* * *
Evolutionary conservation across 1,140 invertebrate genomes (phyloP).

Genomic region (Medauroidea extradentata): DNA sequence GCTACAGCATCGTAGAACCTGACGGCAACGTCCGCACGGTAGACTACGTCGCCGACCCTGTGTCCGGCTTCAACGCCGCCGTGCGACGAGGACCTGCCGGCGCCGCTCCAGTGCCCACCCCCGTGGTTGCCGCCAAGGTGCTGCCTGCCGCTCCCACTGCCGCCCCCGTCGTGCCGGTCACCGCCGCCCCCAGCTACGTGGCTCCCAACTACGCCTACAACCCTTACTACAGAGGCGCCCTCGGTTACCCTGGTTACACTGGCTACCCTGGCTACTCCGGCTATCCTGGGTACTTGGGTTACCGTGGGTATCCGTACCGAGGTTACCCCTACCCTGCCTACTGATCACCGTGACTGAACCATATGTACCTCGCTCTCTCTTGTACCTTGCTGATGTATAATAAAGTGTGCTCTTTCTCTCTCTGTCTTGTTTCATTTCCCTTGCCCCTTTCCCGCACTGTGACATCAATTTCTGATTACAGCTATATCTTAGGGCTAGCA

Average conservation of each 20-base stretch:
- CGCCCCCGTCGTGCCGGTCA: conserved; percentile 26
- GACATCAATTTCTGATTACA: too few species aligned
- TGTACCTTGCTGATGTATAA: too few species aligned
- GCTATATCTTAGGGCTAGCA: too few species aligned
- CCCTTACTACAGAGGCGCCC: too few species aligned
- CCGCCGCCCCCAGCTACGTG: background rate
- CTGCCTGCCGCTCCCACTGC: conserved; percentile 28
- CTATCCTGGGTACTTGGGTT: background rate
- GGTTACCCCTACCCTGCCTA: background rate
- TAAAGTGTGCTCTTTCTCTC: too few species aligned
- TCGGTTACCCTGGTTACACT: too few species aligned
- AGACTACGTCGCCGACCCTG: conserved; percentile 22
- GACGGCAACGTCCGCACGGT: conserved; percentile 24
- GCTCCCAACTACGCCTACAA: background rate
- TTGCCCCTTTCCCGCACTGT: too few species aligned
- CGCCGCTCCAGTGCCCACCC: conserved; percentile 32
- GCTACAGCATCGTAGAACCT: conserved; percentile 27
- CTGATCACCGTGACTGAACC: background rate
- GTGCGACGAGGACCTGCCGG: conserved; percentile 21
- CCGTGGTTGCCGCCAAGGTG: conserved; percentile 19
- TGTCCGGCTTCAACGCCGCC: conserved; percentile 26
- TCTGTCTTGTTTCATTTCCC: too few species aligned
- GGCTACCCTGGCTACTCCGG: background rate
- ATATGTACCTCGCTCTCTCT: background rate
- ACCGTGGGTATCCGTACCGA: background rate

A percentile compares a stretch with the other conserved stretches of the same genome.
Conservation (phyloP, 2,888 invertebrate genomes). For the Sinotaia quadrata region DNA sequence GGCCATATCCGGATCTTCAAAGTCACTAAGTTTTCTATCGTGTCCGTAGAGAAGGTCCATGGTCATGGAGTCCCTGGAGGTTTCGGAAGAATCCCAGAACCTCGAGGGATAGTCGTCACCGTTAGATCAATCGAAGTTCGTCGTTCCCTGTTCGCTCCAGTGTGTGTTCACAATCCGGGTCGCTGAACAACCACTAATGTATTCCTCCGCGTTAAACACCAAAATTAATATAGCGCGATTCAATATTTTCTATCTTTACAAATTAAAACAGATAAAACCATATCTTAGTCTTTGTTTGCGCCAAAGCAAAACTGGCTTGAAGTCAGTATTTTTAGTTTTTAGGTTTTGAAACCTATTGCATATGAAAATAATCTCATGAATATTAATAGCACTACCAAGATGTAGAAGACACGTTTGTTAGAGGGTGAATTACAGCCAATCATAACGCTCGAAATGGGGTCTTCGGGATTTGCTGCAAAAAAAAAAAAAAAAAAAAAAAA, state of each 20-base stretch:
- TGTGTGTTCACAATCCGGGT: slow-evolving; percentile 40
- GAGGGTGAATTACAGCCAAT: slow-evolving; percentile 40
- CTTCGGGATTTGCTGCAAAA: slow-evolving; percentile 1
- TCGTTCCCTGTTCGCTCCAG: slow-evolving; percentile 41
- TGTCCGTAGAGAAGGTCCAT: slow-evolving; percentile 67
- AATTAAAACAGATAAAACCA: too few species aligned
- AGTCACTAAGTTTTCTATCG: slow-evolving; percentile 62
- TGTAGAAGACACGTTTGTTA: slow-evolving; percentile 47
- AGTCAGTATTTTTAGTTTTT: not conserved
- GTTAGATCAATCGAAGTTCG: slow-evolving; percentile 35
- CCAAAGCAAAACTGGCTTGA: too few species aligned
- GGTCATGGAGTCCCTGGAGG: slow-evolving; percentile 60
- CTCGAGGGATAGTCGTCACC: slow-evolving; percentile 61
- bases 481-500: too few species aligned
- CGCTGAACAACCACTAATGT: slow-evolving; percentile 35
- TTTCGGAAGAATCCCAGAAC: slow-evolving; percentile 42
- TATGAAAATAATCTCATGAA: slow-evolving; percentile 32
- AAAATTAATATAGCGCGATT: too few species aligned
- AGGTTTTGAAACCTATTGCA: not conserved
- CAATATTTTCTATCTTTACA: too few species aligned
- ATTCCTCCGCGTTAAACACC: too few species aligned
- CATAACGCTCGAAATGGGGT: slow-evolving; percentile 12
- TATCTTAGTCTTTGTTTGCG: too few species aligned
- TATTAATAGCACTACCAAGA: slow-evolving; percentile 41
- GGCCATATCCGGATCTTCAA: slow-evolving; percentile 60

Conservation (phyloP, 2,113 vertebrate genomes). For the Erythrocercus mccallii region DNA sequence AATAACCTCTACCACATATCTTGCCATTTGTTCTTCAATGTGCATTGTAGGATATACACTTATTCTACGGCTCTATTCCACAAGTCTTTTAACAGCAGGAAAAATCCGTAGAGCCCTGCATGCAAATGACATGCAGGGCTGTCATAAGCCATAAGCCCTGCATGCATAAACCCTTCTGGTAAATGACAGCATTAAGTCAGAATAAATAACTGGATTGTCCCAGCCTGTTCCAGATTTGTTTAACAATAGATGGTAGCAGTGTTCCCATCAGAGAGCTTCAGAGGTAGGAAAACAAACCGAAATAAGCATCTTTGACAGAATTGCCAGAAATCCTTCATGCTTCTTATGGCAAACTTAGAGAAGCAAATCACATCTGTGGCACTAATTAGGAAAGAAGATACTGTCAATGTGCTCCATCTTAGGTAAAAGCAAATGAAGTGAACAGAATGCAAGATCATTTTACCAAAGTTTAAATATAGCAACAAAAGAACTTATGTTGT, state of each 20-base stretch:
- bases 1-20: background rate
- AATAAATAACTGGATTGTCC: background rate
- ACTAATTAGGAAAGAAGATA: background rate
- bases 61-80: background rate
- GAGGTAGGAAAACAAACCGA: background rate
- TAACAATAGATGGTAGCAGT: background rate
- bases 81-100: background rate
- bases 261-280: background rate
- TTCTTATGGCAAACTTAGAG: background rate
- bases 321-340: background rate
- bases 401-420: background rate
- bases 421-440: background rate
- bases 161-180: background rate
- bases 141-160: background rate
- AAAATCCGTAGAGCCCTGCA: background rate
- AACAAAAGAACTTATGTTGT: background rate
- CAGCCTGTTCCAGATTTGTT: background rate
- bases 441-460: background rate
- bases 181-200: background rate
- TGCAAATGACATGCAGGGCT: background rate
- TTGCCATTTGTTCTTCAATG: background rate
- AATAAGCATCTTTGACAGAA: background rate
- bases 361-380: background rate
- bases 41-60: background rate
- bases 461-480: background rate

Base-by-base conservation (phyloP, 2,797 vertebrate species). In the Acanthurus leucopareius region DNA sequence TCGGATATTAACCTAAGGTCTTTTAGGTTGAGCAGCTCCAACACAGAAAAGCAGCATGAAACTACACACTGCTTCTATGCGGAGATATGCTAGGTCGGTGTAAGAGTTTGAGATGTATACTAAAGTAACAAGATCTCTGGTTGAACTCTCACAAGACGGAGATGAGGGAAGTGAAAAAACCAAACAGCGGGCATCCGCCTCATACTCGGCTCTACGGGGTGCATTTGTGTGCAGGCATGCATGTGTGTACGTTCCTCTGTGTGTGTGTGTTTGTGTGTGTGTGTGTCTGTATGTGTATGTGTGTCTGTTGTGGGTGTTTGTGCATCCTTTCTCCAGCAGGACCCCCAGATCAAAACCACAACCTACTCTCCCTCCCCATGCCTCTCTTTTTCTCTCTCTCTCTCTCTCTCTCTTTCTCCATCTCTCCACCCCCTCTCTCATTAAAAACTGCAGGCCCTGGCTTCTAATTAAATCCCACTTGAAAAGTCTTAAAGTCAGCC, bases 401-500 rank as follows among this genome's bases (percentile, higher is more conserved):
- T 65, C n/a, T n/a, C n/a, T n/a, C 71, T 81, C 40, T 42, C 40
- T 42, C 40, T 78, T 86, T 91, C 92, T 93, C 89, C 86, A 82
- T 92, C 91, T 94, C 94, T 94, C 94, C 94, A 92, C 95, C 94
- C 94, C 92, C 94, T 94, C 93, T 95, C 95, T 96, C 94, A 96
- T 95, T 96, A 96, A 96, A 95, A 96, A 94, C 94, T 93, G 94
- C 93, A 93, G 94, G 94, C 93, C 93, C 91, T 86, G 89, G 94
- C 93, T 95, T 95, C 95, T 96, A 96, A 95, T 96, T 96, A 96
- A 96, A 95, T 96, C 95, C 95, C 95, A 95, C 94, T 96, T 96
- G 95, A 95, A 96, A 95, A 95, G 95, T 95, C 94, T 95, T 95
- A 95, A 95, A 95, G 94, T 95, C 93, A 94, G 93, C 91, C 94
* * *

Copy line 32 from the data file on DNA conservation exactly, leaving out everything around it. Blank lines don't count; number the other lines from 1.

- GAGGGTGAATTACAGCCAAT: slow-evolving; percentile 40